The Royal Bank of Scotland has been criticised for assisting firms in drawing-up controversial zero-hour contracts for workers.
The Scotsman reports that Scottish politicians last night called on RBS, which is 81% taxpayer-owned, to stop issuing advice to firms employing workers on zero-hour contracts – under which employees often do not know if they have work from one week to the next.
Officials at the bank admitted it offered advice to firms using the controversial employment practice, which has been widely condemned by unions and politicians.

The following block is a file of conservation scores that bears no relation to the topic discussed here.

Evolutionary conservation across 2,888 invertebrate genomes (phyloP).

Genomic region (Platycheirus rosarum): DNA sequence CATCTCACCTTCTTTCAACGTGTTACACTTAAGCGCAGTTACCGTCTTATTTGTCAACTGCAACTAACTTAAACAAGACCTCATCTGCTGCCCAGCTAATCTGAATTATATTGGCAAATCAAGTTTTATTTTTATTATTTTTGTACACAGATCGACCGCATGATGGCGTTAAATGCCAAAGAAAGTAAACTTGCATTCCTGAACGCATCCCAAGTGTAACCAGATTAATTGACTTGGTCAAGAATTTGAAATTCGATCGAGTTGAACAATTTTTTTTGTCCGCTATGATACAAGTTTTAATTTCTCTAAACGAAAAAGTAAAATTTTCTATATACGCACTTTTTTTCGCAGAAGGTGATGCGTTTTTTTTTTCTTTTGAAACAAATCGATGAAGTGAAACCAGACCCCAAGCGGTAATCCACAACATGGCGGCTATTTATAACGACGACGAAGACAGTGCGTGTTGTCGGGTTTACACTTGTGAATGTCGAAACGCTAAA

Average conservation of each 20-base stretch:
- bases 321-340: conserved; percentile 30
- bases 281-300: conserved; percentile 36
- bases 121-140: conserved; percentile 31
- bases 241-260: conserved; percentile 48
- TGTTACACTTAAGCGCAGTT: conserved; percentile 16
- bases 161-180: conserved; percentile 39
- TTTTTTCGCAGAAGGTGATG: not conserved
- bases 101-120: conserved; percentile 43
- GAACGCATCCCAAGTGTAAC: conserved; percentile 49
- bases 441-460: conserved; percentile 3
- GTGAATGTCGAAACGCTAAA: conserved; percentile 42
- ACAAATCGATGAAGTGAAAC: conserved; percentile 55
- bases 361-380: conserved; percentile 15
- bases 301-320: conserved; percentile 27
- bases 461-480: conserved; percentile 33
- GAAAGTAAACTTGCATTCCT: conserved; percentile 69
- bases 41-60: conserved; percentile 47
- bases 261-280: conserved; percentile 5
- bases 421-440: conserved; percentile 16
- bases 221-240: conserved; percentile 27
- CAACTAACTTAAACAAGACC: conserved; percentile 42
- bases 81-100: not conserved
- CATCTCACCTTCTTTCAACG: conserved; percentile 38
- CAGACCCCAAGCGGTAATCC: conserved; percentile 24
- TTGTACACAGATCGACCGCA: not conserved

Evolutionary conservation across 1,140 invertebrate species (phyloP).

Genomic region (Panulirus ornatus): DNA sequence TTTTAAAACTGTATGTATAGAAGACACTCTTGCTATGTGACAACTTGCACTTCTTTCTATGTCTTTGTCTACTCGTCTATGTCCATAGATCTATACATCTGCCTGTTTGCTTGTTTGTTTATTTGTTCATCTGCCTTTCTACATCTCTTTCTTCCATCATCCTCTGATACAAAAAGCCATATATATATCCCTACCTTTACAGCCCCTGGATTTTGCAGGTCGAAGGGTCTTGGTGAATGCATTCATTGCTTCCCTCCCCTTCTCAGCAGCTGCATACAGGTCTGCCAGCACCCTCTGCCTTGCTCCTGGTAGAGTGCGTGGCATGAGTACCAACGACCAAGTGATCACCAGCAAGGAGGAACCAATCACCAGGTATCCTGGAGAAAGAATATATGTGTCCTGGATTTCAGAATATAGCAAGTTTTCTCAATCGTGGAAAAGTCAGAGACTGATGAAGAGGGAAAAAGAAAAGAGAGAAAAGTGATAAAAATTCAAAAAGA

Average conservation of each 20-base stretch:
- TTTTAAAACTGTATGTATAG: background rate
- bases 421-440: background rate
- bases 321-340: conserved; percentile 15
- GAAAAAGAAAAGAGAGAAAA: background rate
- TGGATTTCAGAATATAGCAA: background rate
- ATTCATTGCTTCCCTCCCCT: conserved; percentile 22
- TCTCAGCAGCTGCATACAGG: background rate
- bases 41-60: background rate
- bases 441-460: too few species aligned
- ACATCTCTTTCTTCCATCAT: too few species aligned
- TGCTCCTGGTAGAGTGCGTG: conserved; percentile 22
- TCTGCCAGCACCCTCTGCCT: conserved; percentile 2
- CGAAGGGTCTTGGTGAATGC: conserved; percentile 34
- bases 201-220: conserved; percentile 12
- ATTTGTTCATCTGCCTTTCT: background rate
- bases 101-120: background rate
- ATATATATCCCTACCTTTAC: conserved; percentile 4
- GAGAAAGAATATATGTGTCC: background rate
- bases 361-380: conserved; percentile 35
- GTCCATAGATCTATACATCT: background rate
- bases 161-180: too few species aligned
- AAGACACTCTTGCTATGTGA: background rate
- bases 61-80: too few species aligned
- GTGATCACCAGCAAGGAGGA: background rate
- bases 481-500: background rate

Companies are offered help with zero-hour contracts via the RBS mentor service, which gives employment and HR advice to 11,000 businesses across the UK. Hundreds of those are understood to use zero-hour contracts which let them hire staff with no obligation to guarantee a minimum number of hours.
The UK government Tuesday faced calls to use its influence over RBS to prevent the bank from providing any further assistance to firms.
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